While residents are legally permitted sexual interactions in many states, facilities also have a legal obligation to protect people who are unable to consent to sexual activity.
· Capacity evaluations are required to determine if residents are capable of making such decisions.
· Attention to the reactions of the participants can also help determine the appropriateness of the relationship. In one situation, a nursing aide picked up that there was a problem with the sexual involvement of a male and female resident. The man knew it was the woman across the hall and enjoyed their interactions. Because of her dementia, however, the woman thought the man was her husband and that she had to have sex with him even though she didn’t want to. In this case the two residents had to be separated.
· Additional complications occur when one or both of the residents involved have a sexually transmitted disease such as HIV. On the one hand, HIPAA laws demand privacy of medical information and on the other hand, facilities are required to protect their residents from potential harm. The psychologists recommended counseling the resident with the illness to encourage openly sharing the information with their partner.
· Documentation of “safe sex” counseling was advised.
Based on the discussion, here are some further suggestions for facilities:
· Establish and train staff on the facility policy on sexual expression. The Hebrew Home at Riverdale (now RiverSpring Health) was one of the first LTC facilities to create such a policy. Click here to see it.
· When there are two residents exclusively seeking out each other, discuss the situation with the family and assess their comfort level with the relationship.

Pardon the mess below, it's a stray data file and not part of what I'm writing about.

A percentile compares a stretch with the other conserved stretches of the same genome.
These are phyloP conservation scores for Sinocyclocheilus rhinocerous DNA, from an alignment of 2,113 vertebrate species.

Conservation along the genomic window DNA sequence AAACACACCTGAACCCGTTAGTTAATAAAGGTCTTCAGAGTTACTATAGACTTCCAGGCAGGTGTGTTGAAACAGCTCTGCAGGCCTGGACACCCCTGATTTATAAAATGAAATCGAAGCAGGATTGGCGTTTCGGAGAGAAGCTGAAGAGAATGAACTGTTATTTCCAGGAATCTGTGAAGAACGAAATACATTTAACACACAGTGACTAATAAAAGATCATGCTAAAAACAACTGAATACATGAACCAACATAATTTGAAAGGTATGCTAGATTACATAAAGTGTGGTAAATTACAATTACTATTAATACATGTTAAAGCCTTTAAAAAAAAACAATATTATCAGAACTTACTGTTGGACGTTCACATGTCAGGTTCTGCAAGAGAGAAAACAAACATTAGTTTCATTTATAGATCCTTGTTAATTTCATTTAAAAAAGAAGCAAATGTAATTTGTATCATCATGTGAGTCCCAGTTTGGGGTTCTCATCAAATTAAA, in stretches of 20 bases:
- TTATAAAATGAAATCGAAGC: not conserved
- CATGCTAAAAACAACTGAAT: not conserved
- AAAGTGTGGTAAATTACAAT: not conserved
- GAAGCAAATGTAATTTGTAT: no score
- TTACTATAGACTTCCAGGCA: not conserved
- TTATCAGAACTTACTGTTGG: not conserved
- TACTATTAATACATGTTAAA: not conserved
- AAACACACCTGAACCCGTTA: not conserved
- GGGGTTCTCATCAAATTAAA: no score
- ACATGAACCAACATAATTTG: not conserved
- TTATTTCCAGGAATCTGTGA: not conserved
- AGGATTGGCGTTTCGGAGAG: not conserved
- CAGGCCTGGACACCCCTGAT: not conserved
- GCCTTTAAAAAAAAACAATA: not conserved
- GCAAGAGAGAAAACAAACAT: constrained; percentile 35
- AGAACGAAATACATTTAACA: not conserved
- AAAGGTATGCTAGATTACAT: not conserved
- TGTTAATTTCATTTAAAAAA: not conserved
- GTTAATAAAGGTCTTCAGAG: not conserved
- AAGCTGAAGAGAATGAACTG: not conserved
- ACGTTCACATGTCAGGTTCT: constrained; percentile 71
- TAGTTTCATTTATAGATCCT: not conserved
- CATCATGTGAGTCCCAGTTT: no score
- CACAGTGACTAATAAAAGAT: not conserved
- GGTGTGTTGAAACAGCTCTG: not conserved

· Family members require sensitively presented information and counseling regarding dementia, the need for intimacy, and the safety precautions established by the facility.
· Consider situations on a case-by-case basis over time. For instance, a demented husband and wife may be engaging in a legally sanctioned sexual relationship, but it’s possible that it could become distressing for one of them and no longer appropriate.
· Seek legal advice regarding state laws on HIV reporting, the legality of sexual relationships among those with dementia in LTC and any other questions.
Sexuality among elders with dementia can be a complicated situation. It’s best handled with a facility policy created with clinical and legal advice, staff training, a team approach that includes family members, documentation, and respect for the rights of the individuals involved.
Eleanor Feldman Barbera, PhD, author of The Savvy Resident’s Guide, is a 2014 Award of Excellence winner in the Blog Content category of the APEX Awards for Publication Excellence program. She also is the Gold Medalist in the Blog-How To/Tips/Service category of the 2014 American Society of Business Publication Editors Midwest Regional competition. A speaker and consultant with nearly 20 years of experience as a psychologist in long-term care, she maintains her own award-winning website at MyBetterNursingHome.com.